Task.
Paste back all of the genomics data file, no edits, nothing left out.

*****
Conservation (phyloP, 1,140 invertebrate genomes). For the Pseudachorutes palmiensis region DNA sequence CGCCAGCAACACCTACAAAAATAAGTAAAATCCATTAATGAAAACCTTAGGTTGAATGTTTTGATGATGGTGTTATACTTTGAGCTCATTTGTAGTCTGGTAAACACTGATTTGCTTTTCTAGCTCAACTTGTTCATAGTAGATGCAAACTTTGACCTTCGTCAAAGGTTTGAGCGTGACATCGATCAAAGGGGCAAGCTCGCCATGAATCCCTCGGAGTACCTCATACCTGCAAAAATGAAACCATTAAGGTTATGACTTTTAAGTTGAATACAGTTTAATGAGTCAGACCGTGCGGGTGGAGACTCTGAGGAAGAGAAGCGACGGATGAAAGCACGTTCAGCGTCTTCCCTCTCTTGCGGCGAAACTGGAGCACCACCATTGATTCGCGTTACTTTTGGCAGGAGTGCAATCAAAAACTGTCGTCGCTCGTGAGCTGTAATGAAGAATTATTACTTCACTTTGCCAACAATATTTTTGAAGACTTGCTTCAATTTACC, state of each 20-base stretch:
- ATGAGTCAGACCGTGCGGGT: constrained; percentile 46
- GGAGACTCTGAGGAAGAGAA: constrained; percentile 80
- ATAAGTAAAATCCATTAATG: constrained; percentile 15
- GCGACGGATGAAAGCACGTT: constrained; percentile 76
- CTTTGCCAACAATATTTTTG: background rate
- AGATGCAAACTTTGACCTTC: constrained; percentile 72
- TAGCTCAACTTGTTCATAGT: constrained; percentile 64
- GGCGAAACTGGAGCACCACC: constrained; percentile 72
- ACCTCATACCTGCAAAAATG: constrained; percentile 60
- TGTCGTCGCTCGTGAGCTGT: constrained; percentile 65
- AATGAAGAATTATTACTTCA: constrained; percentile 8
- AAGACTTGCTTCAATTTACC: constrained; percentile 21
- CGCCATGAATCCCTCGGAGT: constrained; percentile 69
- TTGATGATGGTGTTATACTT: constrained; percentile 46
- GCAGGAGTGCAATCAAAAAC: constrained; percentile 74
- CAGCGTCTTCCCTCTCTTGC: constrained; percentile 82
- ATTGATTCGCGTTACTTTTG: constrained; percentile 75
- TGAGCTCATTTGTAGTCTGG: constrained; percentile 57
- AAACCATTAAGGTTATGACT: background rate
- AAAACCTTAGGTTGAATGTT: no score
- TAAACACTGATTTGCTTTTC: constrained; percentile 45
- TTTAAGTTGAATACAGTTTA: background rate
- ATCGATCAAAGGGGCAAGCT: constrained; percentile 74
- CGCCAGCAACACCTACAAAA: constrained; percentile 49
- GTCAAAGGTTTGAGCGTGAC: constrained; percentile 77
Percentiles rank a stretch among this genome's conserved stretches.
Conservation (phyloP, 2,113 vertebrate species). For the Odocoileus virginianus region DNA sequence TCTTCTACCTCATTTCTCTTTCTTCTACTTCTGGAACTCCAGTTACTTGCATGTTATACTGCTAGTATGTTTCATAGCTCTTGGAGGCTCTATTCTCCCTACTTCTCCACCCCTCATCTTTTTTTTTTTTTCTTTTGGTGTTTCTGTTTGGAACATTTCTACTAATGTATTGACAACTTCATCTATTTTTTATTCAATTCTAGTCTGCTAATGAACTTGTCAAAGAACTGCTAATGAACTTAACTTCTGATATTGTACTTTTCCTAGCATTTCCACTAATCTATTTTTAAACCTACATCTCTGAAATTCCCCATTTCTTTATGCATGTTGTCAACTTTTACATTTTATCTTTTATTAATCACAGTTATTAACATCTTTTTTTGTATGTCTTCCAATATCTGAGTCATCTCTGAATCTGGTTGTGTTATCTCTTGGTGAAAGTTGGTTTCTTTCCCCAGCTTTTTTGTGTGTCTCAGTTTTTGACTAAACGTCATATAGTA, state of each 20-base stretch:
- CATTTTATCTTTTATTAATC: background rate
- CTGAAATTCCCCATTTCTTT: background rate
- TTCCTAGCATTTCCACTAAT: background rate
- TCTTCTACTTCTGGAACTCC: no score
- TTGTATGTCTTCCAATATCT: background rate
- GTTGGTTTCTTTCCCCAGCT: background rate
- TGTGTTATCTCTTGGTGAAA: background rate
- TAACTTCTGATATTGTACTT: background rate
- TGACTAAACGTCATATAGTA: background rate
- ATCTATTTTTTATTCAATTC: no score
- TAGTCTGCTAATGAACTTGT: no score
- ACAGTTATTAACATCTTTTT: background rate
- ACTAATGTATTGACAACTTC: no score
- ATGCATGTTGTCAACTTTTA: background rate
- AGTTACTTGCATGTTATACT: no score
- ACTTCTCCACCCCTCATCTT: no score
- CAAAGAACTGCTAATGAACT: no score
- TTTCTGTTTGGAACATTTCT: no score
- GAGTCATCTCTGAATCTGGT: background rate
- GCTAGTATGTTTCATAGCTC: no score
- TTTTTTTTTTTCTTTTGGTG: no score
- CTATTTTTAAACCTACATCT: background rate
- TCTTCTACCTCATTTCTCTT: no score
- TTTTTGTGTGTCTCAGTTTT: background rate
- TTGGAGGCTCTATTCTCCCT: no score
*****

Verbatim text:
Conservation (phyloP, 1,140 invertebrate genomes). For the Pseudachorutes palmiensis region DNA sequence CGCCAGCAACACCTACAAAAATAAGTAAAATCCATTAATGAAAACCTTAGGTTGAATGTTTTGATGATGGTGTTATACTTTGAGCTCATTTGTAGTCTGGTAAACACTGATTTGCTTTTCTAGCTCAACTTGTTCATAGTAGATGCAAACTTTGACCTTCGTCAAAGGTTTGAGCGTGACATCGATCAAAGGGGCAAGCTCGCCATGAATCCCTCGGAGTACCTCATACCTGCAAAAATGAAACCATTAAGGTTATGACTTTTAAGTTGAATACAGTTTAATGAGTCAGACCGTGCGGGTGGAGACTCTGAGGAAGAGAAGCGACGGATGAAAGCACGTTCAGCGTCTTCCCTCTCTTGCGGCGAAACTGGAGCACCACCATTGATTCGCGTTACTTTTGGCAGGAGTGCAATCAAAAACTGTCGTCGCTCGTGAGCTGTAATGAAGAATTATTACTTCACTTTGCCAACAATATTTTTGAAGACTTGCTTCAATTTACC, state of each 20-base stretch:
- ATGAGTCAGACCGTGCGGGT: constrained; percentile 46
- GGAGACTCTGAGGAAGAGAA: constrained; percentile 80
- ATAAGTAAAATCCATTAATG: constrained; percentile 15
- GCGACGGATGAAAGCACGTT: constrained; percentile 76
- CTTTGCCAACAATATTTTTG: background rate
- AGATGCAAACTTTGACCTTC: constrained; percentile 72
- TAGCTCAACTTGTTCATAGT: constrained; percentile 64
- GGCGAAACTGGAGCACCACC: constrained; percentile 72
- ACCTCATACCTGCAAAAATG: constrained; percentile 60
- TGTCGTCGCTCGTGAGCTGT: constrained; percentile 65
- AATGAAGAATTATTACTTCA: constrained; percentile 8
- AAGACTTGCTTCAATTTACC: constrained; percentile 21
- CGCCATGAATCCCTCGGAGT: constrained; percentile 69
- TTGATGATGGTGTTATACTT: constrained; percentile 46
- GCAGGAGTGCAATCAAAAAC: constrained; percentile 74
- CAGCGTCTTCCCTCTCTTGC: constrained; percentile 82
- ATTGATTCGCGTTACTTTTG: constrained; percentile 75
- TGAGCTCATTTGTAGTCTGG: constrained; percentile 57
- AAACCATTAAGGTTATGACT: background rate
- AAAACCTTAGGTTGAATGTT: no score
- TAAACACTGATTTGCTTTTC: constrained; percentile 45
- TTTAAGTTGAATACAGTTTA: background rate
- ATCGATCAAAGGGGCAAGCT: constrained; percentile 74
- CGCCAGCAACACCTACAAAA: constrained; percentile 49
- GTCAAAGGTTTGAGCGTGAC: constrained; percentile 77
Percentiles rank a stretch among this genome's conserved stretches.
Conservation (phyloP, 2,113 vertebrate species). For the Odocoileus virginianus region DNA sequence TCTTCTACCTCATTTCTCTTTCTTCTACTTCTGGAACTCCAGTTACTTGCATGTTATACTGCTAGTATGTTTCATAGCTCTTGGAGGCTCTATTCTCCCTACTTCTCCACCCCTCATCTTTTTTTTTTTTTCTTTTGGTGTTTCTGTTTGGAACATTTCTACTAATGTATTGACAACTTCATCTATTTTTTATTCAATTCTAGTCTGCTAATGAACTTGTCAAAGAACTGCTAATGAACTTAACTTCTGATATTGTACTTTTCCTAGCATTTCCACTAATCTATTTTTAAACCTACATCTCTGAAATTCCCCATTTCTTTATGCATGTTGTCAACTTTTACATTTTATCTTTTATTAATCACAGTTATTAACATCTTTTTTTGTATGTCTTCCAATATCTGAGTCATCTCTGAATCTGGTTGTGTTATCTCTTGGTGAAAGTTGGTTTCTTTCCCCAGCTTTTTTGTGTGTCTCAGTTTTTGACTAAACGTCATATAGTA, state of each 20-base stretch:
- CATTTTATCTTTTATTAATC: background rate
- CTGAAATTCCCCATTTCTTT: background rate
- TTCCTAGCATTTCCACTAAT: background rate
- TCTTCTACTTCTGGAACTCC: no score
- TTGTATGTCTTCCAATATCT: background rate
- GTTGGTTTCTTTCCCCAGCT: background rate
- TGTGTTATCTCTTGGTGAAA: background rate
- TAACTTCTGATATTGTACTT: background rate
- TGACTAAACGTCATATAGTA: background rate
- ATCTATTTTTTATTCAATTC: no score
- TAGTCTGCTAATGAACTTGT: no score
- ACAGTTATTAACATCTTTTT: background rate
- ACTAATGTATTGACAACTTC: no score
- ATGCATGTTGTCAACTTTTA: background rate
- AGTTACTTGCATGTTATACT: no score
- ACTTCTCCACCCCTCATCTT: no score
- CAAAGAACTGCTAATGAACT: no score
- TTTCTGTTTGGAACATTTCT: no score
- GAGTCATCTCTGAATCTGGT: background rate
- GCTAGTATGTTTCATAGCTC: no score
- TTTTTTTTTTTCTTTTGGTG: no score
- CTATTTTTAAACCTACATCT: background rate
- TCTTCTACCTCATTTCTCTT: no score
- TTTTTGTGTGTCTCAGTTTT: background rate
- TTGGAGGCTCTATTCTCCCT: no score